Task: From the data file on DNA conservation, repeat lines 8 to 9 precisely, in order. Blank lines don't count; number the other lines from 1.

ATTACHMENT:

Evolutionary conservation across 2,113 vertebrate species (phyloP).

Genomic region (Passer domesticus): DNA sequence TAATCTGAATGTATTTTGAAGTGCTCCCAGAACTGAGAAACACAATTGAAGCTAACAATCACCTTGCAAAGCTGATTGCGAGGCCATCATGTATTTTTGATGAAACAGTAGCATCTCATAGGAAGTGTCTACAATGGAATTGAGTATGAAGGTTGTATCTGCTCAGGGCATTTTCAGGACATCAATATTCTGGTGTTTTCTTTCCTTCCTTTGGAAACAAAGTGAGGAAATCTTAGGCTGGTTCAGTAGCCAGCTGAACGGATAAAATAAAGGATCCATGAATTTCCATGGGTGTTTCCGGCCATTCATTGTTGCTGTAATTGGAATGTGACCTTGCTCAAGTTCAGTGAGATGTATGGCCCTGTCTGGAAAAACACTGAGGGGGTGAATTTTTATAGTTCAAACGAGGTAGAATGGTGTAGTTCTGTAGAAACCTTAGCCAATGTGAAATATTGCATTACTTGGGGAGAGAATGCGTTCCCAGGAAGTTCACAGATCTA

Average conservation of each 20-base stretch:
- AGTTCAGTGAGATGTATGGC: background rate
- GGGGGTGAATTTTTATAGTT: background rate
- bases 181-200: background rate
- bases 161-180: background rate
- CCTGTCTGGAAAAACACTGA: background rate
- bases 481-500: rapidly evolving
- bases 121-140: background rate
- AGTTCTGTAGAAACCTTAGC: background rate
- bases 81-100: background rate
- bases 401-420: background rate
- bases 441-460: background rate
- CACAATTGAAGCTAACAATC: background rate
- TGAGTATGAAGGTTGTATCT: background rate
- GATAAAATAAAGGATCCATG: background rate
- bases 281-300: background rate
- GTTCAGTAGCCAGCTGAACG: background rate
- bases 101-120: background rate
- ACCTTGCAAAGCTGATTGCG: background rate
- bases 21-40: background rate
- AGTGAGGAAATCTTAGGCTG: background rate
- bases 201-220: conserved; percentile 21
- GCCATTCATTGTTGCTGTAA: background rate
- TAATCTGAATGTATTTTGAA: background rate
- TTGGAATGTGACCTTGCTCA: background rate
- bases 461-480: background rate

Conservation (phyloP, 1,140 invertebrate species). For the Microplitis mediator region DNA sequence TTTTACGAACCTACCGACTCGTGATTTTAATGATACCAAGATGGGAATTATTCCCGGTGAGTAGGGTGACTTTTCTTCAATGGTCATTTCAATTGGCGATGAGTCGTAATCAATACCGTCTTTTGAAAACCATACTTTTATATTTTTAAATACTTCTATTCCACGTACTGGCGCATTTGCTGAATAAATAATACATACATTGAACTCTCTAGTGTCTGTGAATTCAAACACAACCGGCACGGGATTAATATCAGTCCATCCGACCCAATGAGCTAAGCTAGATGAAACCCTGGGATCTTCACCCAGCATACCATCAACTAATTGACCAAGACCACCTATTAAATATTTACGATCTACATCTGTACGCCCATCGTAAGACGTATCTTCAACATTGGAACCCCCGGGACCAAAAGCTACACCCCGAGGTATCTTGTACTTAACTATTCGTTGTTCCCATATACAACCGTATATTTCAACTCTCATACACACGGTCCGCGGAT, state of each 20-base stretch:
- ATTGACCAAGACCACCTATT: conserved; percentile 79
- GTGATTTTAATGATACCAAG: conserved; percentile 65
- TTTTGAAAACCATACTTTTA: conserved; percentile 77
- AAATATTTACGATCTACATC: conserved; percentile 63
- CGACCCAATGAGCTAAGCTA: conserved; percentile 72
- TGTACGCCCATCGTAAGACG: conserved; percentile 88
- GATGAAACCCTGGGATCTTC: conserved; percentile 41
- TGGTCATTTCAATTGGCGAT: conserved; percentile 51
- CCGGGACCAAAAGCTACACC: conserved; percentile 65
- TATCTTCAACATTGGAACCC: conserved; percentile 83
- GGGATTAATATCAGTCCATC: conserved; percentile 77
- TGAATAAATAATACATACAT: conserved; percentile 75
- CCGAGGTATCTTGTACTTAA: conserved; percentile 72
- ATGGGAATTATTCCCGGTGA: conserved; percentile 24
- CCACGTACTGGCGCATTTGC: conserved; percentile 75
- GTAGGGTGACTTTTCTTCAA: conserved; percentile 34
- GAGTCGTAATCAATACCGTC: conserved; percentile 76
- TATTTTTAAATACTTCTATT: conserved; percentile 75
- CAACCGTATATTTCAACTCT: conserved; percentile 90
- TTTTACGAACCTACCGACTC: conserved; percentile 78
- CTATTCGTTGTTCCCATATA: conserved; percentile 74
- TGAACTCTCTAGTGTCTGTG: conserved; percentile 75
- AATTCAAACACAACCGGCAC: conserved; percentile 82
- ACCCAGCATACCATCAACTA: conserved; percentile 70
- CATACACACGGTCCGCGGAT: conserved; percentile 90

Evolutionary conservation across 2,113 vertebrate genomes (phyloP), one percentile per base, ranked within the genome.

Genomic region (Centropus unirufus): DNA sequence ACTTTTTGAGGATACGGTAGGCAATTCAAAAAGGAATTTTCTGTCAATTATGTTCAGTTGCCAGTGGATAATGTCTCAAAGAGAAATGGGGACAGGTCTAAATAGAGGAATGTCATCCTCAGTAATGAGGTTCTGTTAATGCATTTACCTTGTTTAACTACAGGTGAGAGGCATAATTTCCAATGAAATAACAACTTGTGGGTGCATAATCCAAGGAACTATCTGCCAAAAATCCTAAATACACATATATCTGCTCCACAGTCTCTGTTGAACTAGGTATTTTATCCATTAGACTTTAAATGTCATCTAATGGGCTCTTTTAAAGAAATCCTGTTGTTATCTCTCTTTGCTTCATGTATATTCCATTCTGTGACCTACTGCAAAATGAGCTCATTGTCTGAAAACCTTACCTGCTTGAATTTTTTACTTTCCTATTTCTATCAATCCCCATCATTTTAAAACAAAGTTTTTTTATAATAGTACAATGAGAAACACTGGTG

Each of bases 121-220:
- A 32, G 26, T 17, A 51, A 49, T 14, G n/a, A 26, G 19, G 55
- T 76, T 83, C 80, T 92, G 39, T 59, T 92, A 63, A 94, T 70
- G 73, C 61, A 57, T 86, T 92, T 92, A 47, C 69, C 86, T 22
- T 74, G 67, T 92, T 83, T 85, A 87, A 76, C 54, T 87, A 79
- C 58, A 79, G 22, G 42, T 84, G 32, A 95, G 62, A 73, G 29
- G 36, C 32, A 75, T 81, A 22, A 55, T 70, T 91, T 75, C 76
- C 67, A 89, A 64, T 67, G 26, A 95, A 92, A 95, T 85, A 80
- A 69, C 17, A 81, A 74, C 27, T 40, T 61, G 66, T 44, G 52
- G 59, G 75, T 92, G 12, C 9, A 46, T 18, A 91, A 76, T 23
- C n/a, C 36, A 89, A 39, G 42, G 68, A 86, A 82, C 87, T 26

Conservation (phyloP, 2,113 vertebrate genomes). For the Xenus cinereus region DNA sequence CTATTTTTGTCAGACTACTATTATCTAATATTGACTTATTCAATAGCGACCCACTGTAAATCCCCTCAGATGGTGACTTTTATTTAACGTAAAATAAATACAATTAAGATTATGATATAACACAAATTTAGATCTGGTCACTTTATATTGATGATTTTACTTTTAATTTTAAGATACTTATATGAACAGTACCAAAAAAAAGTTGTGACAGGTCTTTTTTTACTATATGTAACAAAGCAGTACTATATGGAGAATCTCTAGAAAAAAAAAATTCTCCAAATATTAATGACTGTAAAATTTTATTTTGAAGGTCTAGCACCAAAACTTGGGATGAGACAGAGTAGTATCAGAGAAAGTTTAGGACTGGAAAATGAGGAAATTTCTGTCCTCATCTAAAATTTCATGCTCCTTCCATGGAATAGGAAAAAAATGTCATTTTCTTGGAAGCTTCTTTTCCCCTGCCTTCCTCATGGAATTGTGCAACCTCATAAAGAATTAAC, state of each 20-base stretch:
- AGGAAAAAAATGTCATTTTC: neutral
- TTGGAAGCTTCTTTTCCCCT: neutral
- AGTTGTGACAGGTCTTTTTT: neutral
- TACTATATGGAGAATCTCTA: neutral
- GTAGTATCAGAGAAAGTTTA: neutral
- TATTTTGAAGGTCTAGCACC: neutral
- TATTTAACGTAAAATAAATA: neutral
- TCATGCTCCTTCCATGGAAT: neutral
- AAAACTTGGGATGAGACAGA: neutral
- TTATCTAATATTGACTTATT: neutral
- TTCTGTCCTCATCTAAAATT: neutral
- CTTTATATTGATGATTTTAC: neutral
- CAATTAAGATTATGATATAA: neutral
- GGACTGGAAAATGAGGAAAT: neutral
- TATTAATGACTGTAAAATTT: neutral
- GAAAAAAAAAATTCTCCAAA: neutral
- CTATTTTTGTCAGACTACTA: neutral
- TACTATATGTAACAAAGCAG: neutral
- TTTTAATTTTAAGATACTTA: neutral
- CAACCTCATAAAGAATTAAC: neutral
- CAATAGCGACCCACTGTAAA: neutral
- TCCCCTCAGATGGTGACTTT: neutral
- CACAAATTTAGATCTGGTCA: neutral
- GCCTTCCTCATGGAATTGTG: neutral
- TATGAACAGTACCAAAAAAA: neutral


- CCTGTCTGGAAAAACACTGA: background rate
- bases 481-500: rapidly evolving